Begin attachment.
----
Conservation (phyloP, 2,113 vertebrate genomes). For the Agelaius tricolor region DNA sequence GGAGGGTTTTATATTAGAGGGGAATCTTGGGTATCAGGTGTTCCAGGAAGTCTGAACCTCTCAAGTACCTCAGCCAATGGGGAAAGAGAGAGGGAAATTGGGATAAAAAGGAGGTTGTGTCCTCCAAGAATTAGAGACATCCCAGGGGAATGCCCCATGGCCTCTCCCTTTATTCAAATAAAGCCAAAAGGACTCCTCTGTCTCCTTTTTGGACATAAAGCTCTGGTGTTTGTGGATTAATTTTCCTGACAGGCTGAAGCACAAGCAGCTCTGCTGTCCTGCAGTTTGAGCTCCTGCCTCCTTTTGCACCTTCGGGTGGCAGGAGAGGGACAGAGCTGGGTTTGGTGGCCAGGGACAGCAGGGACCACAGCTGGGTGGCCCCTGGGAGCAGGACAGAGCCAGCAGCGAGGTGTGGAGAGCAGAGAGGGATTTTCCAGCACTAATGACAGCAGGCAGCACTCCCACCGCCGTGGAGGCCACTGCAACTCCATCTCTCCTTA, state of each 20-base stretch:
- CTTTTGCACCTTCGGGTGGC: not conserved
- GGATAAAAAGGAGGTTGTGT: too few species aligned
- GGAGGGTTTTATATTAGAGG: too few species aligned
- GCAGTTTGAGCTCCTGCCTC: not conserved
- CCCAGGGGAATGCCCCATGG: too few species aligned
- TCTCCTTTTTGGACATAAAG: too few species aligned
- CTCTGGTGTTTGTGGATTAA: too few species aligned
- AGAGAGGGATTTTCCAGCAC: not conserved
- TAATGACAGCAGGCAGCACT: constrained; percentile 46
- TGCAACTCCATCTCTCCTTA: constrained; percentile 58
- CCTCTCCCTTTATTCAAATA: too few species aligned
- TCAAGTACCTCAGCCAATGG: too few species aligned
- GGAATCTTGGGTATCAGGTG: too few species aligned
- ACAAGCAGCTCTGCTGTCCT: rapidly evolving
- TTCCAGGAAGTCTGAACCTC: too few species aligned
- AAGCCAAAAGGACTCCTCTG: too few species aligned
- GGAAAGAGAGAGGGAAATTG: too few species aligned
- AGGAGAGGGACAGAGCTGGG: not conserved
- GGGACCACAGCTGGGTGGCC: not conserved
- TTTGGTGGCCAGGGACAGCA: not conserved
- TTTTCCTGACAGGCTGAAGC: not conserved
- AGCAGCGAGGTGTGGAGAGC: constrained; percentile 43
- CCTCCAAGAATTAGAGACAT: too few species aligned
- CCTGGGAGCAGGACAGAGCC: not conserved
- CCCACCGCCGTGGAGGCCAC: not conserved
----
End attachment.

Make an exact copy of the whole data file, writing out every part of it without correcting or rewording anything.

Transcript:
Conservation (phyloP, 2,113 vertebrate genomes). For the Agelaius tricolor region DNA sequence GGAGGGTTTTATATTAGAGGGGAATCTTGGGTATCAGGTGTTCCAGGAAGTCTGAACCTCTCAAGTACCTCAGCCAATGGGGAAAGAGAGAGGGAAATTGGGATAAAAAGGAGGTTGTGTCCTCCAAGAATTAGAGACATCCCAGGGGAATGCCCCATGGCCTCTCCCTTTATTCAAATAAAGCCAAAAGGACTCCTCTGTCTCCTTTTTGGACATAAAGCTCTGGTGTTTGTGGATTAATTTTCCTGACAGGCTGAAGCACAAGCAGCTCTGCTGTCCTGCAGTTTGAGCTCCTGCCTCCTTTTGCACCTTCGGGTGGCAGGAGAGGGACAGAGCTGGGTTTGGTGGCCAGGGACAGCAGGGACCACAGCTGGGTGGCCCCTGGGAGCAGGACAGAGCCAGCAGCGAGGTGTGGAGAGCAGAGAGGGATTTTCCAGCACTAATGACAGCAGGCAGCACTCCCACCGCCGTGGAGGCCACTGCAACTCCATCTCTCCTTA, state of each 20-base stretch:
- CTTTTGCACCTTCGGGTGGC: not conserved
- GGATAAAAAGGAGGTTGTGT: too few species aligned
- GGAGGGTTTTATATTAGAGG: too few species aligned
- GCAGTTTGAGCTCCTGCCTC: not conserved
- CCCAGGGGAATGCCCCATGG: too few species aligned
- TCTCCTTTTTGGACATAAAG: too few species aligned
- CTCTGGTGTTTGTGGATTAA: too few species aligned
- AGAGAGGGATTTTCCAGCAC: not conserved
- TAATGACAGCAGGCAGCACT: constrained; percentile 46
- TGCAACTCCATCTCTCCTTA: constrained; percentile 58
- CCTCTCCCTTTATTCAAATA: too few species aligned
- TCAAGTACCTCAGCCAATGG: too few species aligned
- GGAATCTTGGGTATCAGGTG: too few species aligned
- ACAAGCAGCTCTGCTGTCCT: rapidly evolving
- TTCCAGGAAGTCTGAACCTC: too few species aligned
- AAGCCAAAAGGACTCCTCTG: too few species aligned
- GGAAAGAGAGAGGGAAATTG: too few species aligned
- AGGAGAGGGACAGAGCTGGG: not conserved
- GGGACCACAGCTGGGTGGCC: not conserved
- TTTGGTGGCCAGGGACAGCA: not conserved
- TTTTCCTGACAGGCTGAAGC: not conserved
- AGCAGCGAGGTGTGGAGAGC: constrained; percentile 43
- CCTCCAAGAATTAGAGACAT: too few species aligned
- CCTGGGAGCAGGACAGAGCC: not conserved
- CCCACCGCCGTGGAGGCCAC: not conserved